Photography: The ‘How’ or the ‘Why’?

how_or_whyWhether you are a beginner to digital photography or a well seasoned pro, chances are as technology (and even style trends) change, there will be something new that you want to learn photographically. You may be a master with camera settings, an expert in different photographic disciplines, or perhaps you are a flat-out beginner who is just getting started in photography. So the question is, what’s more important to you when learning a new photography technique, the “How” or the “Why?”

 

There are plenty of places where we can learn photography from, such as books, forums, online videos… but in today’s fast paced world we all tend to have a “want it now” mentality (myself included!). When you look at the outstanding photos that others have posted online or in print, you become inspired to take beautiful photos yourself. Perhaps you’ve seen a nice portraiture and were wondering how you could take a similar photo? What I am getting at here is this: Would you just rather someone told you the settings to put your camera on, quick and simple? Or would you prefer to know a bit of the theory behind ‘why’ you use those particular settings and ‘why’ they help you achieve the effect in question?

Sure, it’s easy to know the settings and angles, and you will be able to take great photos in no time – which seems to be the problem facing today’s photographer; no time. If you just want the “how” then chances are the next time you see a photo you’ll be asking it again “How did you take that photo?” But, if you learn the “why” behind the process, you’ll never be left in the dark.

When it comes to photography, what’s more important to you – the How or the Why?

11 Responses

  1. I want it know it all. The How & the Why. But if I had to choose one, I’d pick the How first. I am a complete beginner. I’ve had my camera since December & I have yet to make myself learn more about it. Been browsing a lot of photography sites tho. Maybe too much. I should be using that time to learn my camera. I guess it’s coz I want to know it all & I want to know it all now. Which really isn’t possible. Learning takes time.

  2. Metatron

    Clearly it’s the How. Photography is just my hobby, but I`m taking it pretty seriously and I don’t want to get upset, because I got that nice shot and it would need that effect, but I just wouldn’t know, how to get it right. That’s why it’s important to me to learn all the techniques I can, even the ones, that seem to be useful only for teen girls ;)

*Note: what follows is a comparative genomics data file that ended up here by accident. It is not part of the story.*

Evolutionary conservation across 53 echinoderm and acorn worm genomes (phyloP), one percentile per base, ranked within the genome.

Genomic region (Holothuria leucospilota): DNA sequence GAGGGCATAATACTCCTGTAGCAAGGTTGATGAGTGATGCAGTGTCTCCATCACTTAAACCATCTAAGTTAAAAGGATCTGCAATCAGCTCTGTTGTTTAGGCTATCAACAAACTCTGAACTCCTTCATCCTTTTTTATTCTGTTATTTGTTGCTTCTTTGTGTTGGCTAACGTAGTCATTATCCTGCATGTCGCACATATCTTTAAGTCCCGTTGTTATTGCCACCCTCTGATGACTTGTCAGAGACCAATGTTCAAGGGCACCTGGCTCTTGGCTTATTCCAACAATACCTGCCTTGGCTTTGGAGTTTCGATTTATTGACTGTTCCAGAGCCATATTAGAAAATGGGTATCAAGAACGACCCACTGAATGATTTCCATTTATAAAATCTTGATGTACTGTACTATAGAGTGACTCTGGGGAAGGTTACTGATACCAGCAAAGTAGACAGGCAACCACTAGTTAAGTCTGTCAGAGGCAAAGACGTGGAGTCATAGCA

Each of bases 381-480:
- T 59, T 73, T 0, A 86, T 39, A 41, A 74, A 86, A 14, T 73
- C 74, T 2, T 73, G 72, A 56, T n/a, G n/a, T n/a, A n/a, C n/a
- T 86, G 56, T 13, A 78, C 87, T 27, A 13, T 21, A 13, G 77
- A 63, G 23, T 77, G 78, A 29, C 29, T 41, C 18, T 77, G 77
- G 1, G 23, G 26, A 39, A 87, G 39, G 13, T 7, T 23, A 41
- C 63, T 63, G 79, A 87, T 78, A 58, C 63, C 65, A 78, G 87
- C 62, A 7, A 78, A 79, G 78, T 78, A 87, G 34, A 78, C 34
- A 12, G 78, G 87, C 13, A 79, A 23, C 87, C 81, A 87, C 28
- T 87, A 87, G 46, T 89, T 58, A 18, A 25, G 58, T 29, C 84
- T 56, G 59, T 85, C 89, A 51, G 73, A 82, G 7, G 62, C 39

3. I have always favored the why. How tends to be limited to a specific, say a camera model where why can be transfered from camera to camera. It does not matter if its digital, film (yes, there are still some of us out there that use film) or medium format film.

    One piece of advice I give new photographers or even advanced hobbiest, shoot in manual model with manual focus. You will really understand how a picture is done without resorting to presets for landscapes, portraits, earthquakes and what ever else is now being pack into a camera. After all, it all comes down to light, how to use it and how to manipulate it, composition, where the focus of the eye goes and how it gets there, and patience, take the time to get the couple of real good shots instead of filling a card up with shots of the sunset to get the “one you wanted”.

    Once you know the basics, getting effects, the how, is easier to understand and be able to adapt to other situations – fireworks reflected in water, a flower blossom under water, mist on a landscape, etc.

    End of soapbox :-)

  4. tmt

    I think the “why” is more important because the how cannot be applied to every gear. So if I took a pic in a theatre with an f/2.8 tele and with iso 800+, then the how is pretty clear, you can’t stop the lens down to, like f/16, because you won’t catch a single photon :) But if you know the “why”, you will (nearly) automatically get the “how”, or you can come up with some new ideas to play with.

  5. Philip Procter

    Even if someone were to tell my how, the first thing I’d want to know is ‘why’. Typically, if I see a picture with an idea or style that catches my eye, I may never be able to duplicate the picture but I want to know how to recreate whatever special thing it was that caught my eye.

  6. Flacker

    I think I agree with Frances. I want to know “why” first so that the follow-up “how” makes sense.

    One of my favorite tasks in a recent photo class was when the professor showed the class a set of flawed photos (too dark, blurry, weak composition, etc.). The students then had to explain why the error happened and how to correct it. It was a great learning exercise.

  7. debeesantosh

    Both are equally required First why and then how.
    I can see the discussion threda, but where is the link to document/article that will cater Why and how?
    The author need to provide a link on top of the thread so that we can access Why and How articles.

    Thanks
    Debee

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